Australia's grassroots problem
For young Australian cricketers with ambition, this time of the year can be an exciting one. Those who are ten years and upwards begin to taste the life lessons that come with trialling for various representative teams, learn to perform under pressure, cope with disappointment, occasionally savour triumph, and most importantly, realise that this is a long process that has very little relevance to what happens a decade later at first-class or international level.
My ten-year-old son is in the first stages of this education process. He is only moderately talented, so I'm guessing the end of the line is nigh. Thus far, he has made it through a few selection trials and the lessons learned have been useful, especially in staying composed in those tense moments when team selections are being read out, where one boy's disappointment is another's chagrin. We prepared him for both scenarios and he came through the process with reasonable grace and humility when he was lucky enough to be among the 12 selected for his district team.
As someone who has been through the system (albeit in the 1980s, when things were different), I was at some pains to point out to him that his future success will have little to do with junior teams. At the end of the day, it will be runs and wickets in senior (grade) men's cricket that will count. Yes, the extra coaching may help to improve some player's prospects of making it into first grade but they still need to put numbers on the board. No one gets selected to play Sheffield Shied cricket based on what rep teams they made at 10, 12, 14.
It is a mistake that many well-meaning parents lacking cricket savvy can make. I've already witnessed it a dozen times over these last few weeks. Some think there's significant pride in taking their sons to a trial, oblivious to the fact that their talents lie elsewhere. Attending a trial, in most cases, is merely a matter of having the time to take your child to a certain venue. Making it through to the next round requires some talent but merely attending the trial means nothing. I haven't got the heart to tell them that the only skill required at this stage is a tank of petrol and a few spare hours!
Where it becomes silly - to the point of it being a potential problem for the future of Australian cricket - is the exorbitant cost of making these representative teams, even for ten-year-olds. One of the teams that my son might have made, if allowed to go to the next stage of the trial process, would have cost him A$1300. At ten years of age! That's £750, 12,000 rand, 75,000 Indian rupees, for four days' cricket at age ten. It is a legitimate expense to cover travel costs, cricket bag, cap and the like, but it is still an astronomical outlay for kids who are barely old enough to bowl off the full pitch length.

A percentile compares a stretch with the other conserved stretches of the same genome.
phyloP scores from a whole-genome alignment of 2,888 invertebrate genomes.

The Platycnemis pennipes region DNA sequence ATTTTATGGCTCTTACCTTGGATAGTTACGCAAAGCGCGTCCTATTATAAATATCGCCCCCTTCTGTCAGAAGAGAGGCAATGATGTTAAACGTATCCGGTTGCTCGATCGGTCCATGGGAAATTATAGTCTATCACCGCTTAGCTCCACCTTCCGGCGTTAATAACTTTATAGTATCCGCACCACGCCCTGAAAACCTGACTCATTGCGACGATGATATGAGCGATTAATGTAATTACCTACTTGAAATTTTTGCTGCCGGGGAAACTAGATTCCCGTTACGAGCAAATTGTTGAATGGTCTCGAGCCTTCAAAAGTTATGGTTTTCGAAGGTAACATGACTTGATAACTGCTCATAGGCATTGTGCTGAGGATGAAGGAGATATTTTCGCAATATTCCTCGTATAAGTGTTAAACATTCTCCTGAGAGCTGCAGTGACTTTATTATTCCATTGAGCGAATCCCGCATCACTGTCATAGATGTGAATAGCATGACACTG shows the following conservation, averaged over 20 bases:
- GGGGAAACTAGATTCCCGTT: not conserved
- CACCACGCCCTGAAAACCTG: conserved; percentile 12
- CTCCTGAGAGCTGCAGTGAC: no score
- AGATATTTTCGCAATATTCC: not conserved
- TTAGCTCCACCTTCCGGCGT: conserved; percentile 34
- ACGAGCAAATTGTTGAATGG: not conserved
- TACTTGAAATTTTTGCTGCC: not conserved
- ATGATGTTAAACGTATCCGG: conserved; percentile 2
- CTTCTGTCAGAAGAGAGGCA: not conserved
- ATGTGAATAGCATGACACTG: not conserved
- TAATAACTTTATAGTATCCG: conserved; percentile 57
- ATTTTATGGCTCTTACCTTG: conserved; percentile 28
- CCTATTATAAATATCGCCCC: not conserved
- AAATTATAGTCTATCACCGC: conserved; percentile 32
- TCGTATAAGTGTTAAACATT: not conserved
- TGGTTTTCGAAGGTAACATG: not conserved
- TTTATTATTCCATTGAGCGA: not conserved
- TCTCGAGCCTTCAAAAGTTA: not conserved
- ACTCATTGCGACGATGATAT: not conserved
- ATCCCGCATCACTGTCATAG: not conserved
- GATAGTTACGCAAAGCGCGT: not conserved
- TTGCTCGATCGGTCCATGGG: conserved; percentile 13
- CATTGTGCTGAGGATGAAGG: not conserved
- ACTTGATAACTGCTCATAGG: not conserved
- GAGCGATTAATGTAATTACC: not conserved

Fortunately my son understands that I, with my job as a wildlife guide in Africa - our whole family is heavily committed to sponsoring a tiny little village in Zimbabwe - was never going to agree to parting with that sort of money when it could mean life-saving medicines, food or new shoes for all the kids in that village. (As an interesting aside, the little village is the same place where Guy Whittall found a crocodile under his bed last month. I will be sleeping on that same bed in early October!). As soon as we found out about the cost of making that team, we told our son that it was not an option, and he agreed that it was too much to pay for a boy of his age to play cricket when his 250 "cousins" in Zimbabwe could use it for malaria treatment.
Regardless of whether I could have afforded it or not, on ethical grounds alone I have some difficulty stomaching the notion of a junior sporting system that requires an investment of this magnitude for the youngest representative teams. Perhaps most parents will sacrifice anything to send their children to junior carnivals like this but do they realise that it has little bearing on senior success, unless a particularly vindictive selection system deliberately puts a black mark against a child's name, say, and that continues to influence future selections.